\begin{align} \sum_{r=1}^n H_r^{(2)} &= \sum_{r=0}^{n-1} \frac{n-r}{(1+r)^2} \\&= \sum_{r=0}^{n-1} \frac{n+1}{(1+r)^2} - \frac{1}{1+r} \\&= (n+1)H_n^{(2)} - H_n \\& Q. E. D. \end{align} · 6 months, 2 weeks ago

Problem 30 :

Evaluate:

$\displaystyle \sum_{n=1}^{\infty} \frac{3^n}{\binom{2n}{n}}$ · 6 months, 1 week ago

Note that,

$f(x) = 2 \arcsin \left( \dfrac{x}{2} \right) = \sum_{n=1}^{\infty} \dfrac{x^n}{n^2 \dbinom{2n}{n}}$

The series is $$\displaystyle x \dfrac{\text{d}}{\text{d}x} \left(x \dfrac{\text{d}}{{\text{d}x}} f(x) \right)$$ at $$x=3$$

$$= 3+ \dfrac{4 \pi}{\sqrt{3}}$$ · 6 months ago

$\displaystyle \int\limits_{0}^{1}\sum_{n\geq 1} (2n+1)(3x-3x^2)^n dx$

$\displaystyle -9\int\limits_{0}^{1} \frac{x^4-2x^3+2x^2-x}{(3x^2-3x+1)^2} dx$

$\frac{-9}{27}(-9-4\sqrt3\pi)$

$\boxed{\frac13(9+4\sqrt3\pi)}$ · 6 months ago

Problem 28: Prove:

$\displaystyle \sum_{n \geq 1} \frac{(-1)^{n+1}H_n}{n^2 \binom{n+4}{4}}=\frac58\zeta(3)-\frac{25}{24}\zeta(2)+\frac{16}{3}\ln^2(2)-\frac{28}{3}\ln 2 +\frac{727}{144}$

· 6 months, 1 week ago

Starting with $\sum_{n=1}^\infty \frac{H_n x^n}{n} = -\int_0^x \frac{\ln(1-u)}{u(1-u)}\,du = \mathrm{Li}_2(x) + \tfrac{1}{2}\ln^2(1-x)$ we have $f(x) = \sum_{n=1}^\infty \frac{(-1)^{n+1}H_n x^n}{n} = -\mathrm{Li}_2(-x) -\tfrac12\ln^2(1+x)$ Then, on reordering a multiple integral, $\begin{array}{rcl} S &=& \displaystyle\sum_{n=1}^\infty \frac{(-1)^{n+1}H_n}{n^2 \binom{n+4}{4}} \; = \; 24\sum_{ n=1}^{\infty} \frac{(-1)^{n+1}H_n}{n^2(n+1)(n+2)(n+3)(n+4)}\\ &=& \displaystyle24\int_0^1dp \int_0^ p dq\int_0^q dr \int_0^r ds\int_0^s \frac{f(t)}{t}\, dt \\ &=& \displaystyle\int_0^1 \frac{(1-t)^4 f(t)}{t}\,dt \\ &=&\displaystyle -\int_0^1 \frac{(1-t)^4}{t}\big\{\mathrm{Li}_2(-t)+\tfrac12\ln^2(1+t)\big\}\, dt \end{array}$ These integral are easy -even WA can do them -and the answer is a simple calculation.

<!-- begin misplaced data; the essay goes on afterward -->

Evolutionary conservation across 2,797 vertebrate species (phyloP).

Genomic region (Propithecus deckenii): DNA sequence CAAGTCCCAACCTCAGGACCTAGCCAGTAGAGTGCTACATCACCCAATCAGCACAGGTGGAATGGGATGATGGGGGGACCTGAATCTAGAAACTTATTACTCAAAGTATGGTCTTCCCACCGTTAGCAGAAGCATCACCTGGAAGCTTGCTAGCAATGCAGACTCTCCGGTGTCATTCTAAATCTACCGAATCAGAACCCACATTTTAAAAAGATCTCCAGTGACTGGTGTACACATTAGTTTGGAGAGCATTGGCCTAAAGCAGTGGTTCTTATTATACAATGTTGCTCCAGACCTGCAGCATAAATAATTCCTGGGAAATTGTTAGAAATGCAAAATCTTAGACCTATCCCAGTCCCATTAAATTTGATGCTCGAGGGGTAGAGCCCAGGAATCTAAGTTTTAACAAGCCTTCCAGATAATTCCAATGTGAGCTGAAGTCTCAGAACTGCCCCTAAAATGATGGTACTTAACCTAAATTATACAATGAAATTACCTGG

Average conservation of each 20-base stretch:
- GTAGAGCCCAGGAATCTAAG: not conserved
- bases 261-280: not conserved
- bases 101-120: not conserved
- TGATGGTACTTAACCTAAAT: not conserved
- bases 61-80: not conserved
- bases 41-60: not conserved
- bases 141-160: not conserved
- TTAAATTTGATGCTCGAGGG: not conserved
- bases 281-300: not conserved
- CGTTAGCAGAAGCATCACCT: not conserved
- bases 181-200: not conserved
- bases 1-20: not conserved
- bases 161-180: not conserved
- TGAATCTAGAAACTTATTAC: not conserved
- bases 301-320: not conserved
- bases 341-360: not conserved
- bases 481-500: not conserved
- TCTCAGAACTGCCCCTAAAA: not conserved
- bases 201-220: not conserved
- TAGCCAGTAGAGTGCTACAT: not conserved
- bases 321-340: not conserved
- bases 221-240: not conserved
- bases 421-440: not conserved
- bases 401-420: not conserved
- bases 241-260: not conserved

Let Jack post the next question. · 6 months, 1 week ago

This is called solution . Very nice sir ! Jusified clearly · 6 months, 1 week ago

So far I've managed to arrive at a sum of sums by the method of Partial Fractions.

In the hopes it will help anyone, here is the decomposition.

$$\frac{1}{n^2 \binom{n+4}{4}} \equiv \frac{1}{n^2} - \frac{25}{12n} + \frac{4}{n+1} - \frac{3}{n+2} + \frac{4}{3(n+3)} - \frac{1}{4(n+4)}$$ · 6 months, 1 week ago

You can proceed here by using the generating function. · 6 months, 1 week ago

Proceeding from the decomposition of the denominator, we break the sum into six parts.